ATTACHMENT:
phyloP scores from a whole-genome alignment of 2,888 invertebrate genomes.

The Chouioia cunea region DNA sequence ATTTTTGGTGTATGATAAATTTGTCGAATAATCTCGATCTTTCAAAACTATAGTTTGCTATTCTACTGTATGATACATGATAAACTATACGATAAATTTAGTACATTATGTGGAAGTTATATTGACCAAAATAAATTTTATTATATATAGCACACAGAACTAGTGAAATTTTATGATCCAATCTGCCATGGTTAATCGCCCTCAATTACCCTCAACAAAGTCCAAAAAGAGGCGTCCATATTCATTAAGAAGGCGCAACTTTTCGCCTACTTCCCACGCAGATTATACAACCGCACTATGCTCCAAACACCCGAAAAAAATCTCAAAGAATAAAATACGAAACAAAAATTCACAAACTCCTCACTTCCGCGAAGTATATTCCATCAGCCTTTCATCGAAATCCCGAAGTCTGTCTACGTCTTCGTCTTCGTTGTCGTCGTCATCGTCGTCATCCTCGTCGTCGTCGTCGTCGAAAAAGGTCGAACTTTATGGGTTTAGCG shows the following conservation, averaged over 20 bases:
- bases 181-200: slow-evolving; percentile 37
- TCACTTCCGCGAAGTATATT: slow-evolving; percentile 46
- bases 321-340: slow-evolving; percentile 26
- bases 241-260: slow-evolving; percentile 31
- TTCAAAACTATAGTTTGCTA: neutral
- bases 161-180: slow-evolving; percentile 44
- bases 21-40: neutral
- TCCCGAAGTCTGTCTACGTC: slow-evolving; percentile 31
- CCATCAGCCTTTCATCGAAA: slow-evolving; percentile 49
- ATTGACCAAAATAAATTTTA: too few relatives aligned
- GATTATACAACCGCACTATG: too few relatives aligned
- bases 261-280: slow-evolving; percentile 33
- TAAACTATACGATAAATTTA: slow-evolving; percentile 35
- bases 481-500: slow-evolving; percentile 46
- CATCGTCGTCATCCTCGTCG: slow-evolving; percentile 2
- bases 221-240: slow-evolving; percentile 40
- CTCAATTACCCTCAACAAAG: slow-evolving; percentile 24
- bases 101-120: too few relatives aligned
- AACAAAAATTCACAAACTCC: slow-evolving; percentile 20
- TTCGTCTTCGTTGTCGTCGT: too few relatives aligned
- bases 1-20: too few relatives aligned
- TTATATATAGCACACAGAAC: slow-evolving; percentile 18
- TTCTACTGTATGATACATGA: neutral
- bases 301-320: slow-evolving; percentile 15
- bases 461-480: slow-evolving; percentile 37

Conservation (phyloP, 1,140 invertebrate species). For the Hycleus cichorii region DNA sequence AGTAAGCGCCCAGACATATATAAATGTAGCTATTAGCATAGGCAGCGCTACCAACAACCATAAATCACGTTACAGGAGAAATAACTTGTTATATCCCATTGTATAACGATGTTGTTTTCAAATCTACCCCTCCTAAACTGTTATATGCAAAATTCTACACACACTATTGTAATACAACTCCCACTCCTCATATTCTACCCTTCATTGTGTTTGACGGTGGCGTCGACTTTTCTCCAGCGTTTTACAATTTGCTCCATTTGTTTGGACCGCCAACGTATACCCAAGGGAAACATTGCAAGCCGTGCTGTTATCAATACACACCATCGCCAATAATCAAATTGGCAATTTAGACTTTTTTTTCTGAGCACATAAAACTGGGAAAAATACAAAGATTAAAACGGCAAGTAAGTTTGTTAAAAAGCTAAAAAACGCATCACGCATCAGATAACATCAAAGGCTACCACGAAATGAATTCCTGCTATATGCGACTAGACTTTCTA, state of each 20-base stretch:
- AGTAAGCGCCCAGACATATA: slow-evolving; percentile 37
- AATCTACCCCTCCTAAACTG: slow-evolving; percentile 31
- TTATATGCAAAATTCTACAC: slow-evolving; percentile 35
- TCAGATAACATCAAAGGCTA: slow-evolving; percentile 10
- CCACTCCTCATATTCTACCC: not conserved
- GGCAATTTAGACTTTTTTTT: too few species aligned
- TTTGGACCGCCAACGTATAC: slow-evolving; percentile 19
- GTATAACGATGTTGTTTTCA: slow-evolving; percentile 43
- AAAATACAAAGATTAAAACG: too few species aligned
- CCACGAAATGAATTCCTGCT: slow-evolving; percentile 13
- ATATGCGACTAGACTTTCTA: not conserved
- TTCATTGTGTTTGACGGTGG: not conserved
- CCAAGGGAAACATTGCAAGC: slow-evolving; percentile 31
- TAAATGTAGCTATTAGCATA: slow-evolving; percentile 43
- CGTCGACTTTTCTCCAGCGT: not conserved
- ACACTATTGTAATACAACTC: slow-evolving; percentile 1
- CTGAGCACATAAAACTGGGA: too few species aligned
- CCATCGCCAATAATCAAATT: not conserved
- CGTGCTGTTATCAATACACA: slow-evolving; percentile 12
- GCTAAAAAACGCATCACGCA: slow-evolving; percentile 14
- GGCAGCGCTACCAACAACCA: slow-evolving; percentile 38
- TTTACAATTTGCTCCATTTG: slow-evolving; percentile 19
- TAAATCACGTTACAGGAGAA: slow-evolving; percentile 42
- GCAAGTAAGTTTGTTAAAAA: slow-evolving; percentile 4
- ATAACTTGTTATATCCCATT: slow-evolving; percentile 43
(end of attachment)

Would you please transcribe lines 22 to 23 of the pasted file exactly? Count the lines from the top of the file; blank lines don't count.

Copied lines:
- TTCGTCTTCGTTGTCGTCGT: too few relatives aligned
- bases 1-20: too few relatives aligned